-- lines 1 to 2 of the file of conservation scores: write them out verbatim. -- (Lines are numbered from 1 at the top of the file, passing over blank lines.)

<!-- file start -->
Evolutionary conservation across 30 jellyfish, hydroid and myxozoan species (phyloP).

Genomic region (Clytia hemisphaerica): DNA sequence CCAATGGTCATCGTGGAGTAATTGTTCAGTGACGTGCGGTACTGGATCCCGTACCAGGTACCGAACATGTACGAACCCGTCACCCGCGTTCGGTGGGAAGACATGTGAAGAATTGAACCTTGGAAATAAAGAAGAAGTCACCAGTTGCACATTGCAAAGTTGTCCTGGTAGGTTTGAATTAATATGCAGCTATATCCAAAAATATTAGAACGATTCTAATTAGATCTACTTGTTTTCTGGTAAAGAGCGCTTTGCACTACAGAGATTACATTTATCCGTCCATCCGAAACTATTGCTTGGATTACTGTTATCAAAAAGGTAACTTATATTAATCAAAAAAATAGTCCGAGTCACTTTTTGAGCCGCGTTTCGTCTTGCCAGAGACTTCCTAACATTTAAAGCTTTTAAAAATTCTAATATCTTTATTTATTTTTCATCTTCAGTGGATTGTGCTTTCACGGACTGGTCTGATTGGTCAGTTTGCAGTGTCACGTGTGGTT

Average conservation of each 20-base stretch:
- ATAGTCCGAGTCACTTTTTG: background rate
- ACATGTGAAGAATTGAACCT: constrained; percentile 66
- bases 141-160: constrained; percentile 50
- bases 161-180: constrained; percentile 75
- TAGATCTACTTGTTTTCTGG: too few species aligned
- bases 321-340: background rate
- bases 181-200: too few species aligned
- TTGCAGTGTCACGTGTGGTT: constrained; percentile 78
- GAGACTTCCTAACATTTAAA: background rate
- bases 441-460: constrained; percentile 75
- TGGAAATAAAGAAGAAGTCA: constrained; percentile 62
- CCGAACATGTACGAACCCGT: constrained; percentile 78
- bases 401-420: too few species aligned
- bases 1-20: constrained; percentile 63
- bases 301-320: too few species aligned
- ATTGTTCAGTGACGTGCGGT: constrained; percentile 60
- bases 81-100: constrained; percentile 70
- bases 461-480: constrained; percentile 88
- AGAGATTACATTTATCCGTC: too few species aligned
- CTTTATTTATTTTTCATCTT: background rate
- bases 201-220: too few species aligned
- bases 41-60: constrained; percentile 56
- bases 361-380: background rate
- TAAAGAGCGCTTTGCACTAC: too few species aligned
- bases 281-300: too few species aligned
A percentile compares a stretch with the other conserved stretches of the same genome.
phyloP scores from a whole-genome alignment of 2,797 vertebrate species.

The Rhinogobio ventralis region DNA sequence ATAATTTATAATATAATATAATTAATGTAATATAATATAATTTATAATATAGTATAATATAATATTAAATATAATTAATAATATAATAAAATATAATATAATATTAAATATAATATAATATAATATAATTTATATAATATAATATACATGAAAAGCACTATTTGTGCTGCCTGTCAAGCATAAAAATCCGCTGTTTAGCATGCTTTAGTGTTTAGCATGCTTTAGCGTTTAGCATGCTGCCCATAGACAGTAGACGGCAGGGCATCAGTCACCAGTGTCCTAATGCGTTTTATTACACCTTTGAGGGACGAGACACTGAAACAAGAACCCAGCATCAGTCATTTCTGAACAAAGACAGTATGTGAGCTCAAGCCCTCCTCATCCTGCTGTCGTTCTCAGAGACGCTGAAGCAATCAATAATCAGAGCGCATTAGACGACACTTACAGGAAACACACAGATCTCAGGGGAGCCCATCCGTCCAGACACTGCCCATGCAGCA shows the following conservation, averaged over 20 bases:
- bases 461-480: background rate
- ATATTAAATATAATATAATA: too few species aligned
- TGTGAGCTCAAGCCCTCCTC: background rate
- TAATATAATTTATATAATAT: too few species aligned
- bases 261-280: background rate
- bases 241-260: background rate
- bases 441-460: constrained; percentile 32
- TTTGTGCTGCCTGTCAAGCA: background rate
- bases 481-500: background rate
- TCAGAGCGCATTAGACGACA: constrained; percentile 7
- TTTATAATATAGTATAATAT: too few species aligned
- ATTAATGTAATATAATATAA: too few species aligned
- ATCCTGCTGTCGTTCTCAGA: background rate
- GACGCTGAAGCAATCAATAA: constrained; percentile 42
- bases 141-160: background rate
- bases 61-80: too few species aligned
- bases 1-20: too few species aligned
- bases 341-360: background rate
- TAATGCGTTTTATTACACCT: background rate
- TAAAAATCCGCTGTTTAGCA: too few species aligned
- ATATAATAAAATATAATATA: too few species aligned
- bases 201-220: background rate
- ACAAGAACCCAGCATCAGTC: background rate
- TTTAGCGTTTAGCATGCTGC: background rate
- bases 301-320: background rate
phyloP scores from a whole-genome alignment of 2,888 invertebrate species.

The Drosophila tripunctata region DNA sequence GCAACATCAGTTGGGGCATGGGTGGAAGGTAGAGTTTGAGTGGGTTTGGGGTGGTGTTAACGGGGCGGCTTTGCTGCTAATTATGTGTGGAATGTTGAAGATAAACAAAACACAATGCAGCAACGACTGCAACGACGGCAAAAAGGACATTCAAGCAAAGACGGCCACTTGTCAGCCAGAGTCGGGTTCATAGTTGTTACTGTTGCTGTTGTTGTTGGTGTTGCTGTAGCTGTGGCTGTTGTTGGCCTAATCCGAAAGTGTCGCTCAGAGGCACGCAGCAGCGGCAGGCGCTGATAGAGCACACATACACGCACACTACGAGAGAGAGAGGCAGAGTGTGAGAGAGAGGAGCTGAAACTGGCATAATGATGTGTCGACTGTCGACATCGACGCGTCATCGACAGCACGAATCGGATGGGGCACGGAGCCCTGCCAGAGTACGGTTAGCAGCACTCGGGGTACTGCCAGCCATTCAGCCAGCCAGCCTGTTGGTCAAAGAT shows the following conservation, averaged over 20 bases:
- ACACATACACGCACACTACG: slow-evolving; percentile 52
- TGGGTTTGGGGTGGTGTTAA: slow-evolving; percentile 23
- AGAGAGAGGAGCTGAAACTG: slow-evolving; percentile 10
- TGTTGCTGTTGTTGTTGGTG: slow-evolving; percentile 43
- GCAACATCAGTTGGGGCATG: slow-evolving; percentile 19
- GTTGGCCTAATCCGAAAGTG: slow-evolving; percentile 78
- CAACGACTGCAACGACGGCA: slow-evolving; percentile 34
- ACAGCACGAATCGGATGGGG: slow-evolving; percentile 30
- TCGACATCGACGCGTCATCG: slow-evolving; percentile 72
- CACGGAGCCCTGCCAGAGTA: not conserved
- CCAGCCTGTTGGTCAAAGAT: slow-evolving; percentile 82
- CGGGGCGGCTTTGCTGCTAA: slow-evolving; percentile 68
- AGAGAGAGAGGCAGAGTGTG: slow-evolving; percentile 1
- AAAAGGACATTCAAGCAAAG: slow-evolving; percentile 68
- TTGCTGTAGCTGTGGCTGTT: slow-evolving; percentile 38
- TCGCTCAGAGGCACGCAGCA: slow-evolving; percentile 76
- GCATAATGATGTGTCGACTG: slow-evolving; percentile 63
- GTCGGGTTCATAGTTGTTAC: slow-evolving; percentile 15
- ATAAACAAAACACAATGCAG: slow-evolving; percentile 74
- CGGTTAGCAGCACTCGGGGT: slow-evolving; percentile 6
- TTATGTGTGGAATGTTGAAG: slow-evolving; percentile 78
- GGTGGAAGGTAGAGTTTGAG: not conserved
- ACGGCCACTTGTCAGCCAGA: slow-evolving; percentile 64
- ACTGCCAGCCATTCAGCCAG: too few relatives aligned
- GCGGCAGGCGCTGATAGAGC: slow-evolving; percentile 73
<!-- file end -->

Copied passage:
Evolutionary conservation across 30 jellyfish, hydroid and myxozoan species (phyloP).

Genomic region (Clytia hemisphaerica): DNA sequence CCAATGGTCATCGTGGAGTAATTGTTCAGTGACGTGCGGTACTGGATCCCGTACCAGGTACCGAACATGTACGAACCCGTCACCCGCGTTCGGTGGGAAGACATGTGAAGAATTGAACCTTGGAAATAAAGAAGAAGTCACCAGTTGCACATTGCAAAGTTGTCCTGGTAGGTTTGAATTAATATGCAGCTATATCCAAAAATATTAGAACGATTCTAATTAGATCTACTTGTTTTCTGGTAAAGAGCGCTTTGCACTACAGAGATTACATTTATCCGTCCATCCGAAACTATTGCTTGGATTACTGTTATCAAAAAGGTAACTTATATTAATCAAAAAAATAGTCCGAGTCACTTTTTGAGCCGCGTTTCGTCTTGCCAGAGACTTCCTAACATTTAAAGCTTTTAAAAATTCTAATATCTTTATTTATTTTTCATCTTCAGTGGATTGTGCTTTCACGGACTGGTCTGATTGGTCAGTTTGCAGTGTCACGTGTGGTT